BACKGROUND AND OBJECTIVES: Despite the obligate iron loss from blood donation, some donors present with hyperferritinaemia that can result from a wide range of acute and chronic conditions including hereditary haemochromatosis (HH). The objective of our study was to investigate the causes of hyperferritinaemia in the blood donor population and explore the value of extensive HH mutational analyses.
MATERIALS AND METHODS: Forty-nine consecutive donors (f = 6, m = 43) were included prospectively from the Capital Regional Blood Center. Inclusion criteria were a single ferritin value >1000 μg/l or repeated hyperferritinaemia with at least one value >500 μg/l. All donors were questioned about their medical history and underwent a physical examination, biochemical investigations and next-generation sequencing of HH-related genes, including the HFE gene, the haemojuvelin gene (HFE2/HJV), the hepcidin gene (HAMP), the ferroportin 1 gene (SLC40A1) and the transferrin receptor 2 gene (TFR2).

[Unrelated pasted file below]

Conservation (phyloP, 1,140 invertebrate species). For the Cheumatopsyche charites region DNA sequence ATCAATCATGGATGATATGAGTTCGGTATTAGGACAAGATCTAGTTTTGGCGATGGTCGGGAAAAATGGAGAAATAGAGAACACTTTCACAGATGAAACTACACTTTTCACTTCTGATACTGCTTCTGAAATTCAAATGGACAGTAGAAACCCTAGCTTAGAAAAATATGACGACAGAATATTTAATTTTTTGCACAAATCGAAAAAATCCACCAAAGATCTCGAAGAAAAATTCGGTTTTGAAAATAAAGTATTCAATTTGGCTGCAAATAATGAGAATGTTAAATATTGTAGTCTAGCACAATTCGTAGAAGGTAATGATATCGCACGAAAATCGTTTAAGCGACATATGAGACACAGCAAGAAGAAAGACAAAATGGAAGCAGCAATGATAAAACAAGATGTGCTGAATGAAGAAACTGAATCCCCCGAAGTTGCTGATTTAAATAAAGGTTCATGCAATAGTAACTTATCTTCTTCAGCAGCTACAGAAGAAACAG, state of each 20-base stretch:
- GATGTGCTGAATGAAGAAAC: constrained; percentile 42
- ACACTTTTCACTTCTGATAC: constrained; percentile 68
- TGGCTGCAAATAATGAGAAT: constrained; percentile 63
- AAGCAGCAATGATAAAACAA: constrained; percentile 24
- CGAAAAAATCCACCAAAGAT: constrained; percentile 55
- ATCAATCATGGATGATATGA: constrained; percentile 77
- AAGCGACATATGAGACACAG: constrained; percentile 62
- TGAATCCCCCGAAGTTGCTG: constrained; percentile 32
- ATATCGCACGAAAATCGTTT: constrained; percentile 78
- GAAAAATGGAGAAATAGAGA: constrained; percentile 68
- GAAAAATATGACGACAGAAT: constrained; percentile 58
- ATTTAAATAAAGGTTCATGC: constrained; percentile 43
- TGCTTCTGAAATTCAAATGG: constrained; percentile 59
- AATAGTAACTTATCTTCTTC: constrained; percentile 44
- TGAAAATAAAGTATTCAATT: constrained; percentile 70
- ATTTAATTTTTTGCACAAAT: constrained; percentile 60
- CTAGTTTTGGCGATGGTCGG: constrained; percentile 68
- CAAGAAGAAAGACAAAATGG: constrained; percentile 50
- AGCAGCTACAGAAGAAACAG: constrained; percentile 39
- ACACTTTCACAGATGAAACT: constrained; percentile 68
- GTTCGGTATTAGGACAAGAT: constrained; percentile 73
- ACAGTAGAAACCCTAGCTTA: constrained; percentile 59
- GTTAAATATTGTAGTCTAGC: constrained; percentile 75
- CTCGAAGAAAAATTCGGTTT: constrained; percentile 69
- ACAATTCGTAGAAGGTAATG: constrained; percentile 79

RESULTS: Forty of 49 donors were mutation positive with a combined 69 mutations, 54 of which were located in the HFE gene. There were 11 mutations in the TFR2 gene, two mutations in the HFE2 gene and two mutations in the HAMP gene. Only four donors had apparent alternative causes of hyperferritinaemia.
CONCLUSION: HH-related mutations were the most frequent cause of hyperferritinaemia in a Danish blood donor population, and it appears that several different HH-genotypes can contribute to hyperferritinaemia. HH screening in blood donors with high ferritin levels could be warranted. HH-related iron overload should not in itself result in donor ineligibility.
|Publication status||Published - 2018|
- Journal Article